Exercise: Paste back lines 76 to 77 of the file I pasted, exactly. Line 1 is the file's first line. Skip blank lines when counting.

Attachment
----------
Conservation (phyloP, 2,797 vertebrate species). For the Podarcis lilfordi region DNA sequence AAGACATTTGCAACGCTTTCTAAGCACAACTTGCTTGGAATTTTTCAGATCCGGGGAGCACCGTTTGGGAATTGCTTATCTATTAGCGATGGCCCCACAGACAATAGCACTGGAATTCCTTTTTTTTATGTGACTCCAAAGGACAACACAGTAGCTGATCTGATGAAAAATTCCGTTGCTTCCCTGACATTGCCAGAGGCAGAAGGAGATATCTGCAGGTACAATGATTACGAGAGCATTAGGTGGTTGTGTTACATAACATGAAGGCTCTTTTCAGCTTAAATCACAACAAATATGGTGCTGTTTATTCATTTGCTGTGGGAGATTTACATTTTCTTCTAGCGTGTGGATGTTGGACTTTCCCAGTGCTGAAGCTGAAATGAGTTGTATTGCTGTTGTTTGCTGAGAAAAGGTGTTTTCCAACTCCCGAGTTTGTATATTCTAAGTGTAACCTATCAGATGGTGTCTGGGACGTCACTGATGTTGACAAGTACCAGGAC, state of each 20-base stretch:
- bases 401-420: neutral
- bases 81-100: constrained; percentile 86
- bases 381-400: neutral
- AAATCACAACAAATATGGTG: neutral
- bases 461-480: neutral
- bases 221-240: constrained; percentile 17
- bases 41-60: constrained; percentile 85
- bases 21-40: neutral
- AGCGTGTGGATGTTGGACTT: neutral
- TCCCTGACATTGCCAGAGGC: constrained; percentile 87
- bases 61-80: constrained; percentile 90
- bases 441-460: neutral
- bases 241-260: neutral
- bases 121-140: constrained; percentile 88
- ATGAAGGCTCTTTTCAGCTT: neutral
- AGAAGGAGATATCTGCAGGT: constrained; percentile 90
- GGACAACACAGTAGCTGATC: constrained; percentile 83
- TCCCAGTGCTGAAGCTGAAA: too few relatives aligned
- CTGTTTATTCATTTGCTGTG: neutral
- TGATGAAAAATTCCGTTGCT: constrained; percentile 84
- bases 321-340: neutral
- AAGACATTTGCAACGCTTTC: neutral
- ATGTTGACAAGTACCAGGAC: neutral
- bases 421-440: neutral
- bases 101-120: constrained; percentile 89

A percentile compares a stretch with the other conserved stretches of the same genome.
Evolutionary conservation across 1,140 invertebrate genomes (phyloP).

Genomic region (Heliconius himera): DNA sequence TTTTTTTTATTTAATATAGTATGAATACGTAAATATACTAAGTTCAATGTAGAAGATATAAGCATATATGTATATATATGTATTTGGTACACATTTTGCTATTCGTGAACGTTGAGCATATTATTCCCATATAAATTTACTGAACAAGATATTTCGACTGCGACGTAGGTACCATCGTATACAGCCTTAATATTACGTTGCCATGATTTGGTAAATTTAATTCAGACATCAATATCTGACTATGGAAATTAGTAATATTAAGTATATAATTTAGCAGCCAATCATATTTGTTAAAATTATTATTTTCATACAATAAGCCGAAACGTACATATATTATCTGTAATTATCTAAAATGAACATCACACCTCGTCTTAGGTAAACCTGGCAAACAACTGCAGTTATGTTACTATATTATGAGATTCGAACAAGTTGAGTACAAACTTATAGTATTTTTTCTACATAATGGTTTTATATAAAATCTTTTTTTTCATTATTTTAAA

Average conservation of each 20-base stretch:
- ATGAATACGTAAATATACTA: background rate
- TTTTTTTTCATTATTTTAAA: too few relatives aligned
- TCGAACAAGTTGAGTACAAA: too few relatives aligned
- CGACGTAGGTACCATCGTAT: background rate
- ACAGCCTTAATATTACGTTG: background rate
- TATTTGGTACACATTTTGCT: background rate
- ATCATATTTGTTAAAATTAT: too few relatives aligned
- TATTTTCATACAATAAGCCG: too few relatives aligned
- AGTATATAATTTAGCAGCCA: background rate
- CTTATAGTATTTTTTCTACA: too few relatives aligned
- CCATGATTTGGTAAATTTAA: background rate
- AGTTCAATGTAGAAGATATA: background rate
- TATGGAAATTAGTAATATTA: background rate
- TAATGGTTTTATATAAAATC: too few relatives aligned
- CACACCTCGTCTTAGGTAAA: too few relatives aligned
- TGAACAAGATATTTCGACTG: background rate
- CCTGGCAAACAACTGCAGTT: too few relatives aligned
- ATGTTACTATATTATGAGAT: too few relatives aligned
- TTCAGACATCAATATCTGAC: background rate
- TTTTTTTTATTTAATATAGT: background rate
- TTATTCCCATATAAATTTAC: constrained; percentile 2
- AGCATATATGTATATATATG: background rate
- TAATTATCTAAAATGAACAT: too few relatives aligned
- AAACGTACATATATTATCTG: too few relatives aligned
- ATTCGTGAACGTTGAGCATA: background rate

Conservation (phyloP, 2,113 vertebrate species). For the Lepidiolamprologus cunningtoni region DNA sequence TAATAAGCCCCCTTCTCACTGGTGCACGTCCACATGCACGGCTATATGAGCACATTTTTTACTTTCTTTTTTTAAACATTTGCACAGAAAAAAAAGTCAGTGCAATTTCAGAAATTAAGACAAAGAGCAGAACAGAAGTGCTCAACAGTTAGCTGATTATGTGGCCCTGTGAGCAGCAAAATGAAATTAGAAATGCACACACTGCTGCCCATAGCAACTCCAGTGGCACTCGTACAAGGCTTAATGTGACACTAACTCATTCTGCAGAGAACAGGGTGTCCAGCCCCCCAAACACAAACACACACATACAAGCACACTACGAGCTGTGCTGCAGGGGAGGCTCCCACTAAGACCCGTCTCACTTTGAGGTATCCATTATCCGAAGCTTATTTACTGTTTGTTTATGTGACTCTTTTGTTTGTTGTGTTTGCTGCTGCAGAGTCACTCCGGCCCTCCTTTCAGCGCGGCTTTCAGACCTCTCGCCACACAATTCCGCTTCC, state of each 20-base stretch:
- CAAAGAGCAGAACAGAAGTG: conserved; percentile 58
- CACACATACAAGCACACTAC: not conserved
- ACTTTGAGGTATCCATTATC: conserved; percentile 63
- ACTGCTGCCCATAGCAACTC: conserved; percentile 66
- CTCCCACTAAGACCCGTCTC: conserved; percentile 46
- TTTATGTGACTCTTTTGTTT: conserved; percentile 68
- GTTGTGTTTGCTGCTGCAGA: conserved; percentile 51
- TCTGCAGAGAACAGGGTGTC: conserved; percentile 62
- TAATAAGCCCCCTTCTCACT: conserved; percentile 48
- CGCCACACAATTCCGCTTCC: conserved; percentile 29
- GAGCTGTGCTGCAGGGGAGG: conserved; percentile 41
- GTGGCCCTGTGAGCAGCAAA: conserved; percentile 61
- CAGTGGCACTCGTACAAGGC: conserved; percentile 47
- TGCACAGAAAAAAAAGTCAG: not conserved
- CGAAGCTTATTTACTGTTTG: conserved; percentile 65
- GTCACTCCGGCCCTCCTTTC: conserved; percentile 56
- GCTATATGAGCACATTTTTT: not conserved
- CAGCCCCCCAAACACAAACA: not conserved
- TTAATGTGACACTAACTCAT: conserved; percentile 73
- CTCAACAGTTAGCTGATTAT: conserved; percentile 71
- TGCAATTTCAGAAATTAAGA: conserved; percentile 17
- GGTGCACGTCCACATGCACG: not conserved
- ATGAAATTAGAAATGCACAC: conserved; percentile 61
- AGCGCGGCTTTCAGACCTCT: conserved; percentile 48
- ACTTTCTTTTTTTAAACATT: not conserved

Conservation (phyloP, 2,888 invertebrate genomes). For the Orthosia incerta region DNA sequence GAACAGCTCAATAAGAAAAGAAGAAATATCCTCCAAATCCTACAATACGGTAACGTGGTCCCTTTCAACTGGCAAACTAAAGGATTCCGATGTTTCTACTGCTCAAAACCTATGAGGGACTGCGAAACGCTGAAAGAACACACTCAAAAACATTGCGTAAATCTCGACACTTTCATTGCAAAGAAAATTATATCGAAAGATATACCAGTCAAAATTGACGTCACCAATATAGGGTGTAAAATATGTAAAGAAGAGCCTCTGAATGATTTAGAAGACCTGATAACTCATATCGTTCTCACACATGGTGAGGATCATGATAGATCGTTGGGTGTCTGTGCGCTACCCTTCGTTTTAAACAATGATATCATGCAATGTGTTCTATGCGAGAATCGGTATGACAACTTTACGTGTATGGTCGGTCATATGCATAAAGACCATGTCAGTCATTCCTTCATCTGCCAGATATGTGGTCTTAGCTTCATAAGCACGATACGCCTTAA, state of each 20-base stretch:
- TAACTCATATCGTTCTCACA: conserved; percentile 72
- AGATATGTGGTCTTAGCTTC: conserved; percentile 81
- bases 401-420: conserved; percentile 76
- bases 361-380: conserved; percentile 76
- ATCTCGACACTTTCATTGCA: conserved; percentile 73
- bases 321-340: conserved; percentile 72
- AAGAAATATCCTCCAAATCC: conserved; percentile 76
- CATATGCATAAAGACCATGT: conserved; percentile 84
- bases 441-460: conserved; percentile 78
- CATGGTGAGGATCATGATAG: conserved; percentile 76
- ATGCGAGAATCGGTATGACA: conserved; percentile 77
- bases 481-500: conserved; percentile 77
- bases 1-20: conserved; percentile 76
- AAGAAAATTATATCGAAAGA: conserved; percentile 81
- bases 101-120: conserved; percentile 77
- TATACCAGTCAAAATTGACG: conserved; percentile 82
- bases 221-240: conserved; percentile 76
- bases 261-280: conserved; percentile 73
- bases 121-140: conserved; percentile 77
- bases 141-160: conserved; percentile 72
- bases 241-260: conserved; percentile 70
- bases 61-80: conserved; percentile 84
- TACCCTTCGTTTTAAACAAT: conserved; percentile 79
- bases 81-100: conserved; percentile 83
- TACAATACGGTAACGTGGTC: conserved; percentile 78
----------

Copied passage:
- CTCAACAGTTAGCTGATTAT: conserved; percentile 71
- TGCAATTTCAGAAATTAAGA: conserved; percentile 17